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About the City
About the Region
History of Immigration to Peterborough
Diversity in Peterborough
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Success Stories

Pappas - 3 generations - smallDean Pappas
With only 10 dollars in his pocket, Bill Pappas arrived in Pier 21 in Halifax, Nova Scotia more than 50 years ago. He had fought the Nazis, escaped from Communist re-education camps, and was determined to pursue his dreams.
Read more about Dean

Local Snapshot of Peterborough

Population (2011) 78,698
Average Detached House Price (2012) $297,096
Average Monthly Rental - 2 Bedroom (2012) $904
Median Household Income (2011) $58,099
Top Employment Industries (2012)
  • Health Care and Social Services
  • Retail
  • Manufacturing
  • Education
  • Accommodation and Food Services
Average January Temperature (details) -8.9°C
Average April Temperature (details) 5.7°C
Average July Temperature (details) 19.4°C
Average October Temperature (details) 7.3°C


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What types of outdoor activities are available?

Autumn hikePeterborough is known as “the gateway to cottage country”. The city sits on the edge of thousands of kilometres of wilderness broken only by small villages and hamlets.

Many families rent or buy cottages (simple houses) along the lakes during the summer months. Cottage season starts on the Victoria Day, a long weekend in May and ends on Thanksgiving weekend in October.

Other outdoor recreation venues include parks, conservation areas, trails, and activities such as hiking, biking and canoeing.

Municipal Parks

Jackson-Park-Pagoda-BridgeThere are many municipal parks in the city. Many have facilities for soccer, rugby, baseball, basketball, volleyball, or tennis.

Some parks have picnic grounds or playgrounds for children. Others include special features like works of art, swimming areas, and barbecues.

The more popular parks include Millennium Park, Del Crary ParkJackson Park and Beavermead Park and Campground.

Public Beaches, Wading Pools and Splash Pads

There are two city beaches open to public for supervised swimming from mid June to mid August. There are also five supervised wading pools and four splash pads.

Provincial Parks, Conservation Areas

Millenium-trail-with-canopyOntario's Provincial Parks are large areas of forest, lakes and rivers managed by the provincial government. Many include campgrounds, picnic areas, and outdoor activities such as hiking, swimming, caving, canoeing, rock climbing, and skiing.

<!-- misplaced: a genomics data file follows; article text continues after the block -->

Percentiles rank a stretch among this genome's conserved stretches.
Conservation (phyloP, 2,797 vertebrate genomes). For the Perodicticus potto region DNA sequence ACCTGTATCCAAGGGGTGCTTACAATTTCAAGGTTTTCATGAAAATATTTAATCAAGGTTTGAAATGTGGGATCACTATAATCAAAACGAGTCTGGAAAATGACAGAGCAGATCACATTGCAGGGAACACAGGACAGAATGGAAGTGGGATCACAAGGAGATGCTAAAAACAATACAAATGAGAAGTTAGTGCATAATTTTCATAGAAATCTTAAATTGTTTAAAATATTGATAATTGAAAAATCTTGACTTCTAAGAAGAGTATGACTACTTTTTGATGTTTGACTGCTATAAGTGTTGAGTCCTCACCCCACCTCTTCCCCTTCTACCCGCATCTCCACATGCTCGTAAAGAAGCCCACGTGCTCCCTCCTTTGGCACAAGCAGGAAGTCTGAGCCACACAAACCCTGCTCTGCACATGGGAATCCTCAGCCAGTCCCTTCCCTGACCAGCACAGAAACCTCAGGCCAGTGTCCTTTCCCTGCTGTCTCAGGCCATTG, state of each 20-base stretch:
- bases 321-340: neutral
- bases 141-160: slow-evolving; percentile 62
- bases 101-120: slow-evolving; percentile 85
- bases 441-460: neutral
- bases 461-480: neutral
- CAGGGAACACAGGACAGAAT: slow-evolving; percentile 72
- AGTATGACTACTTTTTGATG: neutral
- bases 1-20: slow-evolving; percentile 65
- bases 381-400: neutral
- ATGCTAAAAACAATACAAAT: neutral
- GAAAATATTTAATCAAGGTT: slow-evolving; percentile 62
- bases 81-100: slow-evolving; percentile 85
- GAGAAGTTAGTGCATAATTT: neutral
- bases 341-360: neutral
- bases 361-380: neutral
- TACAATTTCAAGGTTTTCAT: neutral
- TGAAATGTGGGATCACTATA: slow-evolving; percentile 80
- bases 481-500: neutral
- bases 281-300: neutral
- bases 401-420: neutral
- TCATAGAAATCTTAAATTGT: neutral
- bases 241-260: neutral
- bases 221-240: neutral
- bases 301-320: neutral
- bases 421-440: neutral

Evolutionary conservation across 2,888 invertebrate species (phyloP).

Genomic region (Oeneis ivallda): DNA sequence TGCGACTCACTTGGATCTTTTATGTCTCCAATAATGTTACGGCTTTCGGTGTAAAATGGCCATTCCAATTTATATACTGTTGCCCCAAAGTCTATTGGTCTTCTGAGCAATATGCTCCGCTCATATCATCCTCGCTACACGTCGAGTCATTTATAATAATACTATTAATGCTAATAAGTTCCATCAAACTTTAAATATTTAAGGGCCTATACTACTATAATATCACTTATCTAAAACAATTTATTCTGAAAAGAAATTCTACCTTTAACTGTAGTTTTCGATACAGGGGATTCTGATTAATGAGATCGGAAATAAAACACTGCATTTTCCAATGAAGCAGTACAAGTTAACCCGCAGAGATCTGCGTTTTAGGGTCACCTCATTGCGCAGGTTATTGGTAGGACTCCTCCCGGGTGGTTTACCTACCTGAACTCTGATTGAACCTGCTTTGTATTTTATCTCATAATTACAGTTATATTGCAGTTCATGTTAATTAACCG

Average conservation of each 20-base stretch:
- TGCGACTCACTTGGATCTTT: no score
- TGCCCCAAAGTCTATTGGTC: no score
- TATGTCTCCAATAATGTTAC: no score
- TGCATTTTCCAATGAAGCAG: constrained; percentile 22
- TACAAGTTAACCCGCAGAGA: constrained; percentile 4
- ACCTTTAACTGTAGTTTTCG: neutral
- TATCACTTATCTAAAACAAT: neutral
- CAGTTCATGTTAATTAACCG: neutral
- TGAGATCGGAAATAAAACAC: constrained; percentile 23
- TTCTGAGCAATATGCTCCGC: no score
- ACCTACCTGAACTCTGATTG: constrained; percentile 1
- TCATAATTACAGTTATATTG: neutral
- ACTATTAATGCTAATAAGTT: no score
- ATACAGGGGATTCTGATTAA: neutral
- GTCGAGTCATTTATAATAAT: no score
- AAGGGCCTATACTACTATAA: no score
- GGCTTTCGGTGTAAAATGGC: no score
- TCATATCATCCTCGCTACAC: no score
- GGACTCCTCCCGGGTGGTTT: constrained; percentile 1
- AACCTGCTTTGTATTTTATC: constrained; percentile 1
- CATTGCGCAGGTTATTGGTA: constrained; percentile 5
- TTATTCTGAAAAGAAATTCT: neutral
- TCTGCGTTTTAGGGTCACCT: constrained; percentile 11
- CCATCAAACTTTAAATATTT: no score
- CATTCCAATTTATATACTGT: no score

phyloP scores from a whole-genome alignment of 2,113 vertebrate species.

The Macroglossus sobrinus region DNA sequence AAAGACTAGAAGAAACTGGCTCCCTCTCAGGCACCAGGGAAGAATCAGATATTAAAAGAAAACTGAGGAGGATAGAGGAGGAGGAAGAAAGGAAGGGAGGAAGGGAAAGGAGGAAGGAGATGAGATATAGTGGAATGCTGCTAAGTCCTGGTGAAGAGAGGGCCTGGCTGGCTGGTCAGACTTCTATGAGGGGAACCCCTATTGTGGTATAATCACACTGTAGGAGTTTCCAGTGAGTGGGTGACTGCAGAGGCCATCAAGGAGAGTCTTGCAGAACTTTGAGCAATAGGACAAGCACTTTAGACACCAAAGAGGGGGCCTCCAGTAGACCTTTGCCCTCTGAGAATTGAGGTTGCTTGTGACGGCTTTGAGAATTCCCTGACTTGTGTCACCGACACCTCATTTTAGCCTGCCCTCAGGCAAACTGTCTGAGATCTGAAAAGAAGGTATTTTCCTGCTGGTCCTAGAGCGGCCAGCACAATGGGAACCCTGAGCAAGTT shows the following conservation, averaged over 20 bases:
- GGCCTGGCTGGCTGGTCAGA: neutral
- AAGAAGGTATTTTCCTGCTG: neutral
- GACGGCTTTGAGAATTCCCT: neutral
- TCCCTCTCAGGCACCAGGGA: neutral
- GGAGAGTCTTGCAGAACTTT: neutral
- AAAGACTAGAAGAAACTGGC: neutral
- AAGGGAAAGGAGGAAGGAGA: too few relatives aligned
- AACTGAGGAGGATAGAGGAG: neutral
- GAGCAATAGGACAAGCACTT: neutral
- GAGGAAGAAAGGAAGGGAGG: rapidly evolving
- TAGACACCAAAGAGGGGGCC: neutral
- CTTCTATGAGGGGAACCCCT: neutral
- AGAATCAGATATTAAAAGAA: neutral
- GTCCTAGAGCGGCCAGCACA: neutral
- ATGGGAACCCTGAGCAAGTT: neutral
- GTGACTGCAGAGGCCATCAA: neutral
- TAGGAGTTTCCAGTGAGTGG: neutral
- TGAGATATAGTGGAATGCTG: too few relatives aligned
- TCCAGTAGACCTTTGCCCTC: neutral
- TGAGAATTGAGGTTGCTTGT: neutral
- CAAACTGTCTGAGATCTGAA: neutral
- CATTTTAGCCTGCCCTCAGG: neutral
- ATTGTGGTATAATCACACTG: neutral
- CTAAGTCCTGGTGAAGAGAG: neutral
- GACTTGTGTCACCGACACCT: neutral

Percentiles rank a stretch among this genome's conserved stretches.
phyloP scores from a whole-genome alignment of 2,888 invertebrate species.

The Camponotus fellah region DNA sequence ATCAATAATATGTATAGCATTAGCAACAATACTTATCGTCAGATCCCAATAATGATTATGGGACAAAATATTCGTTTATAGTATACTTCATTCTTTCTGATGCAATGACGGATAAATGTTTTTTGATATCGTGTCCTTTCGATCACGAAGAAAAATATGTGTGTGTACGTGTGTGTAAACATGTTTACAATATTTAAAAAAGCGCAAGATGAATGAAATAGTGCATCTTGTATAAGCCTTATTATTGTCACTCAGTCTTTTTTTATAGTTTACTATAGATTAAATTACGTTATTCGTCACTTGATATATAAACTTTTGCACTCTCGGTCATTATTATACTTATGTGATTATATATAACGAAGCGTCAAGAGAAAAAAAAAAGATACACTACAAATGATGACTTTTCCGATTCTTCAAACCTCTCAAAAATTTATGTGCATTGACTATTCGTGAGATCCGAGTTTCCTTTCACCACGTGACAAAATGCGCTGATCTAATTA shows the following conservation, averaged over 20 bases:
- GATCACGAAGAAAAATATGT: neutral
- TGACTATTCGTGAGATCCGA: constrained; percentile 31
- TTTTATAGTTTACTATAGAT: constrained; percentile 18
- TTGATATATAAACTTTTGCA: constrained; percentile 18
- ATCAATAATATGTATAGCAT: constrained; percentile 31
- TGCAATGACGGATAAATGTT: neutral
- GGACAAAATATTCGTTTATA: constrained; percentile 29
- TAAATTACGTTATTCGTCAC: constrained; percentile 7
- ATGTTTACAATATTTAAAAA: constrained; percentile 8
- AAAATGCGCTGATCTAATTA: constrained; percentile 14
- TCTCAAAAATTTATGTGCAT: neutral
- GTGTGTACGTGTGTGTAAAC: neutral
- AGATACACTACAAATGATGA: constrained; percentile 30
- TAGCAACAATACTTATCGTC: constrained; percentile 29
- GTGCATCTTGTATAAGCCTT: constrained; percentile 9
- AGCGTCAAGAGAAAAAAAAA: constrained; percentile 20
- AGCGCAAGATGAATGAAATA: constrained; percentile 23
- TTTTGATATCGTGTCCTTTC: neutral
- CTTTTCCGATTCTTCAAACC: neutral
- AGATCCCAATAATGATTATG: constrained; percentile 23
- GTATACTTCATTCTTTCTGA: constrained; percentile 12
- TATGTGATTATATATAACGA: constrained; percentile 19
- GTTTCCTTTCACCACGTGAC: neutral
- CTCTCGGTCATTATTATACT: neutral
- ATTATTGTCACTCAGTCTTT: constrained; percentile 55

Many provincial parks, including the 43-hectare Mark S. Burnham Provincial Park are within a short distance of the city. It is also only a 2.5-hour drive from Ontario’s famous Algonquin Park

Conservation Areas are areas of wilderness that are established and managed by local Conservation Authorities. Conservation areas often have a historic significance, and may include a museum. There are many Conservation Areas near Peterborough including the Warsaw Caves.

Other Outdoor Activities

The Peterborough area is known for its trails and waterways. Boating, fishing, swimming, hiking, biking, snowshoeing,snowmobiling and cross-country skiing are all common recreational activities in the region.

Walking dogs on trailsThe main trail system that travels through Peterborough is called the Trans-Canada Trail. The City of Peterborough has created a map of city trails for walking and bicycling. 

The Peterborough Marina is located in the heart of downtown Peterborough on Little Lake and offers daily, weekly or seasonal mooring.

The Trent Severn Waterway brings thousands of boaters to Peterborough each year and is one of the area’s main tourist attractions. Each boat that travels through Peterborough will pass over the historic Peterborough Lift Locks.

The city also includes nature areas -- wilderness areas established and maintained by private companies or individuals. The Trent University Wildlife Sanctuary Nature Area is located in the city’s north end.

Peterborough’s Ecology Park is a place where people of all ages to can make a lasting friendship with the natural world.

The Riverview Park and Zoo hosts a large number of animals along with entertaining and informative exhibits and displays. The zoo also has many walking trails and a large play area for children, including a splash pad.

The Riverview Park and Zoo is the only zoo in Ontario where you can visit for free!


Blue-HeronFor birdwatchers and nature lovers, there is the Peterborough Field Naturalists (PFN) club.

The many local forests, lakes and rivers also make the Peterborough area a popular destination for observing wildlife in its natural habitat. The Ministry of Natural Resources website has a information on fish and wildlife in Ontario, including personal safety information and information on endangered species.

Winter Sports

SnowboardingIn winter, residents skate and play hockey on the canal in front of the Lift Locks. Many neighbourhoods also build makeshift outdoor rinks for skating and shinny hockey. For a listing call 705-745-1386.

Cross-country skiing, snowboarding and snowshoeing are among the popular winter activities. Downhill skiing (or Alpine skiing) is also available at the nearby Devil's Elbow Ski Area.

Tobogganing is another fun outdoor activity for families. Here is a map showing the location of Armour Hill - a popular toboggan hill in Peterborough.

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